The population of the Regent Honeyeater is less than 1,500 birds and is continuing to decline. The Regent Honeyeater is beautifully patterned with black and yellow lacy scalloping on its back and breast. They have brilliant yellow patches that are visible on their wings and tail feathers when you see them in flight. Each eye is surrounded with a large patch of bare, bumpy skin. They are 20 -25cm in size and the female is often much smaller than the male.
The Regent Honeyeater was once common in the woodlands of Eastern Australia, particularly along the inland slopes of the Great Dividing Range. It also once occurred as far west as Adelaide, but has now disappeared from South Australia and Western Victoria. The remaining population is also fragmented. Regent Honeyeaters can still be found in small pockets of north-eastern Victoria and the central coast of New South Wales in Eucalypt forests and woodlands.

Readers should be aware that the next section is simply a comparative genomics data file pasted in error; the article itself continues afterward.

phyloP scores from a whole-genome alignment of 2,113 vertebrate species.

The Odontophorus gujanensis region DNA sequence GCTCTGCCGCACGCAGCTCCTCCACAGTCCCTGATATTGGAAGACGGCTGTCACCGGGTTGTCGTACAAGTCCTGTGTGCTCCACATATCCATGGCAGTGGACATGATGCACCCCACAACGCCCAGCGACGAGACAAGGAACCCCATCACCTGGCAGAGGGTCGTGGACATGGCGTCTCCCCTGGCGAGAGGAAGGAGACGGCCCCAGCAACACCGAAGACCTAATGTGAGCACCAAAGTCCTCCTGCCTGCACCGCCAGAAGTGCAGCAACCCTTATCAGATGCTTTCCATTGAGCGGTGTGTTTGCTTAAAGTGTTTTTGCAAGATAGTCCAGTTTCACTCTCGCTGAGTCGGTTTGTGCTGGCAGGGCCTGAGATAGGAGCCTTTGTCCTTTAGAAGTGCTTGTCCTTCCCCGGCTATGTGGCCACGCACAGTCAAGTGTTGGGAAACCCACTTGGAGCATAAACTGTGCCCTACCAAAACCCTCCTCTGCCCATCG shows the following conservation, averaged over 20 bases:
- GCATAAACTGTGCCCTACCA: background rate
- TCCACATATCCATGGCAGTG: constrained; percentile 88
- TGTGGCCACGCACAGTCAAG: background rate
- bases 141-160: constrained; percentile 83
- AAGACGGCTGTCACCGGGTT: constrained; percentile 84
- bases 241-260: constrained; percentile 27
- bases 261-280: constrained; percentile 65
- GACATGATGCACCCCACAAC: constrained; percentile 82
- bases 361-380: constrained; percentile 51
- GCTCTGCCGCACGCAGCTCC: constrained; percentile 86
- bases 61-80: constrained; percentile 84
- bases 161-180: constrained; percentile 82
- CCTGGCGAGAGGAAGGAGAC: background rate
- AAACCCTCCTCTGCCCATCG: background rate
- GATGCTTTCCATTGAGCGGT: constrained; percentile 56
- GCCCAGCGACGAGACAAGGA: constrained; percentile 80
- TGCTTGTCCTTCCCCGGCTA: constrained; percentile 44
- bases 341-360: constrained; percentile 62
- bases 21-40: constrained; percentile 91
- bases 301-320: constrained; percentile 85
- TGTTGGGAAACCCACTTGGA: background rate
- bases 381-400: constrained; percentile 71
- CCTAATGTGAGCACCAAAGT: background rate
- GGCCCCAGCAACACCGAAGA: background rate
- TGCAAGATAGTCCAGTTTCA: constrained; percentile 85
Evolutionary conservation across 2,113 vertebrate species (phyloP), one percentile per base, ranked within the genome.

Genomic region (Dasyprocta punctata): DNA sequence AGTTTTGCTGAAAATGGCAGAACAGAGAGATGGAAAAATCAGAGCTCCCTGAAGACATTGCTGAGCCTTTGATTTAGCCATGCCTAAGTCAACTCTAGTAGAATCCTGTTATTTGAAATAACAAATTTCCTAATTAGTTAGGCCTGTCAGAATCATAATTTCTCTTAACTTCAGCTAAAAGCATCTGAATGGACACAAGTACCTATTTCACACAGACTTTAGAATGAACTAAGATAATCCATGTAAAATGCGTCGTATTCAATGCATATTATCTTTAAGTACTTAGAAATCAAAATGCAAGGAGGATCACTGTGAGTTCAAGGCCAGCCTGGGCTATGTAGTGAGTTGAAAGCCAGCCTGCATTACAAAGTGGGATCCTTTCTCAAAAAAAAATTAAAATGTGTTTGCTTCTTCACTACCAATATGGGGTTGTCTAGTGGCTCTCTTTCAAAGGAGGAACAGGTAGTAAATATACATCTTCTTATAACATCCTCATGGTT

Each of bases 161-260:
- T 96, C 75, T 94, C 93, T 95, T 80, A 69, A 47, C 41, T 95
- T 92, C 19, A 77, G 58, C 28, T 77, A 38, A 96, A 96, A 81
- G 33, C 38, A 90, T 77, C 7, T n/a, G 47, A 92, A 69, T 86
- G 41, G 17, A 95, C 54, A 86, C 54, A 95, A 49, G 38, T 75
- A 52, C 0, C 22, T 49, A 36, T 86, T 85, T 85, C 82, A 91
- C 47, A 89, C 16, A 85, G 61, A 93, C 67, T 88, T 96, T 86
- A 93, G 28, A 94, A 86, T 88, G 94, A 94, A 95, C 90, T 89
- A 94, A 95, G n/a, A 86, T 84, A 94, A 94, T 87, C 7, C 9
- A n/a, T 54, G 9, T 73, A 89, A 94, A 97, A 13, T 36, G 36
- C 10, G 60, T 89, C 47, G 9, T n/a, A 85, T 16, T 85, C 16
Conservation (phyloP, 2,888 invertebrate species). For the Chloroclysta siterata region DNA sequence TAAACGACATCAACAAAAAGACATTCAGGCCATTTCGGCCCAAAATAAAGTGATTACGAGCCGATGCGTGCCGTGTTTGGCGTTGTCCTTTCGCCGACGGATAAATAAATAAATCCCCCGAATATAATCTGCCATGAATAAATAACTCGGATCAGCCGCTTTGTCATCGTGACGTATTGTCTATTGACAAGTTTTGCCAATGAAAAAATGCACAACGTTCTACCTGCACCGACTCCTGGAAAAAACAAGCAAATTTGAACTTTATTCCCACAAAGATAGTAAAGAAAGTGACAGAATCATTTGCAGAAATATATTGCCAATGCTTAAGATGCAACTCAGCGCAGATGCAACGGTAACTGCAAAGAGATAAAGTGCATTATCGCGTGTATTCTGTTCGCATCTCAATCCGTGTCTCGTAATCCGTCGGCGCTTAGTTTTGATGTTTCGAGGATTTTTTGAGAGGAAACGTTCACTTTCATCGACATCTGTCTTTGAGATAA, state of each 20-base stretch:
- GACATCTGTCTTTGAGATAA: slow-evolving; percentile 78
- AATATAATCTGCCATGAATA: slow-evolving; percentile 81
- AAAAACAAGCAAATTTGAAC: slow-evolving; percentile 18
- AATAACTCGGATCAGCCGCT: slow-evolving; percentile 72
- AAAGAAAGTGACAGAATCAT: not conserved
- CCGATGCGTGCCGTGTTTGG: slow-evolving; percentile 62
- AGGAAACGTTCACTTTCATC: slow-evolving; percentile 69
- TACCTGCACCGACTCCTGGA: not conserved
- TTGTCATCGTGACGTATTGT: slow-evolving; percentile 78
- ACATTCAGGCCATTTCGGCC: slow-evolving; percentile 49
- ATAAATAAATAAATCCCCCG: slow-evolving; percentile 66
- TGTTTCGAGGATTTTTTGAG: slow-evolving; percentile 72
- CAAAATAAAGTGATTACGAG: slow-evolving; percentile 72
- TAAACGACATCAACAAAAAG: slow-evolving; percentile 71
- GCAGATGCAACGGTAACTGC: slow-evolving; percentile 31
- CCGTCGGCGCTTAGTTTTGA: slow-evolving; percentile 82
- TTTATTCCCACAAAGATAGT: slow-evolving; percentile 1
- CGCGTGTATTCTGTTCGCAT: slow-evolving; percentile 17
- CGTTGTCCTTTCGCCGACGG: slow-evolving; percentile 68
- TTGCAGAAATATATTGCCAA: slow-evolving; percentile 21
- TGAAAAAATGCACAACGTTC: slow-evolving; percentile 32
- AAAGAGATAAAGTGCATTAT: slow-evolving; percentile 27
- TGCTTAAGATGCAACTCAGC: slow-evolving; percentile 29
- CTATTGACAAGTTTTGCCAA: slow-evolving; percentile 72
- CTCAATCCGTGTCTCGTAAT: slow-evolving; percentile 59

They feed on nectar and small insects within eucalypt forests.
The Regent Honeyeater usually breeds between August and January. They make a thick-walled cup nest of bark strips bound with cobwebs supported by a thick vertical fork approximately 1-19m above ground. After all that building they then line the nest with fine dry grass and bark shreds.